A Drone Just Helped Researchers Spot a 70-Ton Swarm of Jellyfish
Check out this drones-eye view of a massive group of gelatinous sea dwellers.
Drones have become quite the valuable tool for marine-life biologists and environmental researchers, in general. The unmanned aerial vehicle, due to its increased affordability and technological capabilities, provides access to mostly unavailable vantage points and continuous monitoring. We recently reported on wildlife biologists using UAVs to fight against the extinction of black-footed ferrets in Montana. According to Mental Floss, a group of researchers just used this modern aerial tool to measure the size of a jellyfish swarm in British Columbia, Canada, which weighed more than 70 tons.
This literally massive discovery via drone was presented in the Marine Ecology Progress Series research journal on Jan. 29. The 70-ton weight, when divided by the average weight of a jellyfish, resulted in an estimate of at least 150,000 jellyfish being discovered. Co-author of the paper, a Hakai Professor in Oceanography at the University of British Columbia in Vancouver, Brian Hunt, was shocked by the scale and impressed by the tool used to discover the swarm. He said, “The size of the bloom surprised me. What was exciting was going from not being able to see the bloom easily, if at all, to instantly being able to find them from the air. It is remarkable how tightly they group together.”
Drones have been used to study the patterns and behaviors of ocean life (and those who disturb it) before, but this particular instant points toward a shift in approach, regarding scientific research. As Hunt himself alluded to, without the UAV in tow, his team might not have spotted this swarm at all. Hunt reportedly claimed that this was the first time a drone was used to spot and study jellyfish blooms, a dramatic change from the previous standard of observing the species from the water’s surface level. The bird’s-eye view employed here can more accurately provide biomass data, behavior, and how currents and tides affect those.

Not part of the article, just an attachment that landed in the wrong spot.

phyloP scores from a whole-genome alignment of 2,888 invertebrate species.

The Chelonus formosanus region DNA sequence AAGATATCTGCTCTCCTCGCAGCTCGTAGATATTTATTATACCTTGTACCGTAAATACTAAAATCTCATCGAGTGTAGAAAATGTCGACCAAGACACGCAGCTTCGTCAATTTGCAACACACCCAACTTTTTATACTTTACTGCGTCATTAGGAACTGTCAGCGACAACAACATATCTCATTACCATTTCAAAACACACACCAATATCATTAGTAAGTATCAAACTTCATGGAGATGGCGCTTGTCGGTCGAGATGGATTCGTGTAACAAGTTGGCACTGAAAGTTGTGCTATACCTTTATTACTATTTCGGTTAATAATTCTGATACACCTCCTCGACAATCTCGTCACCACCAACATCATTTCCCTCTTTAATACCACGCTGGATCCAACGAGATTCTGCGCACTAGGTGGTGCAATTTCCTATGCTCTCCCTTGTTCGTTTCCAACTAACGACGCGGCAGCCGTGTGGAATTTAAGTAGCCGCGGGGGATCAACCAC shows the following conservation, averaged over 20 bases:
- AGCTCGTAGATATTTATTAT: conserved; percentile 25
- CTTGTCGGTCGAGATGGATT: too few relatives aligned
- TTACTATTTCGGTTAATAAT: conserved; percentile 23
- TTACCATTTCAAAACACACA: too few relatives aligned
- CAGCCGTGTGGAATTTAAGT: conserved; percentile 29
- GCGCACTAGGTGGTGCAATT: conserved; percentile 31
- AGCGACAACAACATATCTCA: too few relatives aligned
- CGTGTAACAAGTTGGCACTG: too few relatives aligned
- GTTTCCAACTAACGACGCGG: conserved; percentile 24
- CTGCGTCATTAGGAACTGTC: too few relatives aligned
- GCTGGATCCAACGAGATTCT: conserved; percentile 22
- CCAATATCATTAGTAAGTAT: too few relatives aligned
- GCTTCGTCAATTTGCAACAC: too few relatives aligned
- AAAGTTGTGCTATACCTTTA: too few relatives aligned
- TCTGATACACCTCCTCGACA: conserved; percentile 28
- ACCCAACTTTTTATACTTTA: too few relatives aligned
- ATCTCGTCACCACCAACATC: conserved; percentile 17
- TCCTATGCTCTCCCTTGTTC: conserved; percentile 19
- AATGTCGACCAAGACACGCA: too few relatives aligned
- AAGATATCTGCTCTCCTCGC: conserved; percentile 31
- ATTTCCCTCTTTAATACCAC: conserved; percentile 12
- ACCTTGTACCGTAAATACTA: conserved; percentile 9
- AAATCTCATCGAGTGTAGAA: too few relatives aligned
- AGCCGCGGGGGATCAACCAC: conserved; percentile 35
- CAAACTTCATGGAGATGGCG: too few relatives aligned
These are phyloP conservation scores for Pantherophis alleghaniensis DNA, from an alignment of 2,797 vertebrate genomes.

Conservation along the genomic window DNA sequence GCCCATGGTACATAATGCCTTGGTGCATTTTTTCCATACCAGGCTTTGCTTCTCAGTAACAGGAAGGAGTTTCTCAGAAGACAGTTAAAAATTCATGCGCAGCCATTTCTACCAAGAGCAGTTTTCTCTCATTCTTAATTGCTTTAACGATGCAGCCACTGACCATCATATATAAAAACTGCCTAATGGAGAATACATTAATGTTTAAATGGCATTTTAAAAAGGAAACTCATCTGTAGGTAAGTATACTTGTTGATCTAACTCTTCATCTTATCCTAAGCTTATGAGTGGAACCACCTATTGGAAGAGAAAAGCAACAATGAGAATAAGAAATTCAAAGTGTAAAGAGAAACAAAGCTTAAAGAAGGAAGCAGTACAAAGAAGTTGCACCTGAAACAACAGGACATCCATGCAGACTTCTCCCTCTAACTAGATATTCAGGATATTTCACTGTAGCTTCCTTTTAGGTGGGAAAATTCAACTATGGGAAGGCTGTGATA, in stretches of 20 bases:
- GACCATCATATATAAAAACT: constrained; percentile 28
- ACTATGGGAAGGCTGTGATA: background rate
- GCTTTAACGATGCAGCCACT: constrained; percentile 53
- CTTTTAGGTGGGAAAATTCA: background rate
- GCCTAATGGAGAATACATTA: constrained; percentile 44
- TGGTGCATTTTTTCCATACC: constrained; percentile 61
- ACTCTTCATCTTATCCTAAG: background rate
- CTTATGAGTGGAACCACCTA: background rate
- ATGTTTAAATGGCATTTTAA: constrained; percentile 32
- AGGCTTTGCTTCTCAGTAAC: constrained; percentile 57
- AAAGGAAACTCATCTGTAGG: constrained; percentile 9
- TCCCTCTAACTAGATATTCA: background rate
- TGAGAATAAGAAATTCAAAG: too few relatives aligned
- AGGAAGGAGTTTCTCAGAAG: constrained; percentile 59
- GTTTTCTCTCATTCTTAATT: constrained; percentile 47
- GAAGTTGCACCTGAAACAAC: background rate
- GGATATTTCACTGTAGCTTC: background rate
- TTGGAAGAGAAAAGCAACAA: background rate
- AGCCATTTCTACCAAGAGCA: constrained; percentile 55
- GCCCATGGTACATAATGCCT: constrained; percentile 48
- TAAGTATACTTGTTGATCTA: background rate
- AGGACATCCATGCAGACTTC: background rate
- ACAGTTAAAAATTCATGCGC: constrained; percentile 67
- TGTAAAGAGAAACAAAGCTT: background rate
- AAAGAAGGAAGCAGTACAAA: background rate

Regarding the actual process here, the research team reportedly sent its drone into the skies from the research vessel stationed amongst the swarm of fish. It collected aerial imagery from above, while the team sampled the surrounding waters from below. The two sets of data were then compared, and the results were a minimum weight of 70 tons, with a potential maximum weight of 128 tons. Moving forward, UAVs could provide even more revealing data, and offer more plausible interpretations regarding when, how, and where jellyfish congregate and how they affect their surroundings. In the most basic terms drones are helping us learn more about our planet and the intricate systems and patterns that make it go around.
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